Wednesday, December 19, 2007

Wherein I Complain About Things

Using Germany in 1933 and the United States in 2000 as examples, we can see that democracy simply doesn’t work. With that in mind, consider that a benevolent dictatorship, guided by one man’s iron-fisted though well-meaning hand, provides us with the best form of government.

That said, sometimes even a benevolent dictator has his indulgences. The following are rules I would impose after the upcoming February Revolution brings me to power:

Wait... Ror Dawg?

1- Men outside the house should have to wear hats, as in olden times. It makes them look classy and respectful, and people would behave better around them.

2- The number of TV stations will revert to 3. In this world of hundreds of channels, nobody seems to be on the same page with respect to the popular culture. Who are these Desperate Housewives? What the hell is with this Amy Winehouse? These are things I wonder because my attention has been diluted across too many sources of interest. Narrow my options, and everyone else’s, and maybe then something will outrank the M*A*S*H finale as the most-watched program ever. Then we can all talk about it the next day.

3- Movie posters will be painted. What’s with all these shitty movie posters that just show the actor’s face in front of some blurry, non-descript background? I could literally make these myself in Photoshop. Once I’m in charge, we’ll go back to the olden days of imaginative, eye-catching, painted movie posters. On this topic, Bond movie titles should be written in wacky, distinguishable typefaces again, too.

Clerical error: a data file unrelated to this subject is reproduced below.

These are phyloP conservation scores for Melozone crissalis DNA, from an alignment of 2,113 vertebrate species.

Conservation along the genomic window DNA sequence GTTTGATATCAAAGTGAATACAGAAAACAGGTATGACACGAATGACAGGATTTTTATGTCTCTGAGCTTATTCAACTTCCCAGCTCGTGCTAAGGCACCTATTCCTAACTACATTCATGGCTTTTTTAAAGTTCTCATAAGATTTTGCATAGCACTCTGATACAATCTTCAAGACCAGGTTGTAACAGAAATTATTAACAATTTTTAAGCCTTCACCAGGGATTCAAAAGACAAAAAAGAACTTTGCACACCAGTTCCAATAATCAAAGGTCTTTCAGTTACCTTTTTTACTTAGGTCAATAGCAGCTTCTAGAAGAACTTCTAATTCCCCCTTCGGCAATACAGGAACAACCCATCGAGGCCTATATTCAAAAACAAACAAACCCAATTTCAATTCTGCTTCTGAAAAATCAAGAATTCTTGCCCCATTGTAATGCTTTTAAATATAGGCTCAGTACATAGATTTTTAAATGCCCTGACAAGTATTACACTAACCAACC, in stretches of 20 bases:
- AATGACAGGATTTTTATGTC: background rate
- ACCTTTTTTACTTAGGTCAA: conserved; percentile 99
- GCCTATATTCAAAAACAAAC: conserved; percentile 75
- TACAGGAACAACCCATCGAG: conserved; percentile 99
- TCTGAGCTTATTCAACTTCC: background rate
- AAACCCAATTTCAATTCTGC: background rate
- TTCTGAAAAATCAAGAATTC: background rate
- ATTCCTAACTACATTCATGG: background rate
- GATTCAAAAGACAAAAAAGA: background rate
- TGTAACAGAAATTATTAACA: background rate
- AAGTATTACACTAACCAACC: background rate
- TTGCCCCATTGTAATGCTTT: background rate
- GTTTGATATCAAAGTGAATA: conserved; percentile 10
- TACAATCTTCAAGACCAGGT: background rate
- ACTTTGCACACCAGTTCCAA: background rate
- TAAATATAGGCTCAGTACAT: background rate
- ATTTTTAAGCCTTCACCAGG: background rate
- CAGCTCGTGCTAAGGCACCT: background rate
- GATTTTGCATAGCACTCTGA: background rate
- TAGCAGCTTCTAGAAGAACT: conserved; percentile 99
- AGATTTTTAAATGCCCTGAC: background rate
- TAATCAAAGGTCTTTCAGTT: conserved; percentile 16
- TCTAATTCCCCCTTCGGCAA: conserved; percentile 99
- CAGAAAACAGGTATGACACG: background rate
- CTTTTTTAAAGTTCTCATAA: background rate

4- News shows can’t trumpet the fact that they were the “first to bring you” something. Really, this is just petty. Even the CBC is getting into the game.

5- All collapsible umbrellas will be replaced with those cane umbrellas. Like men wearing hats, it’s just that much more dignified.

6- Waiters who say that they’re here to “take care of you tonight”, instead of “I will be your waiter”, will be killed. I don’t want to sound as though I have contempt for the working poor, but this whole casual, chipper attitude I notice creeping into my waiters has no place in a dignified society. You perform a service and I pay you a tip. It ends there. I’m not your friend. Don’t be friendly with me.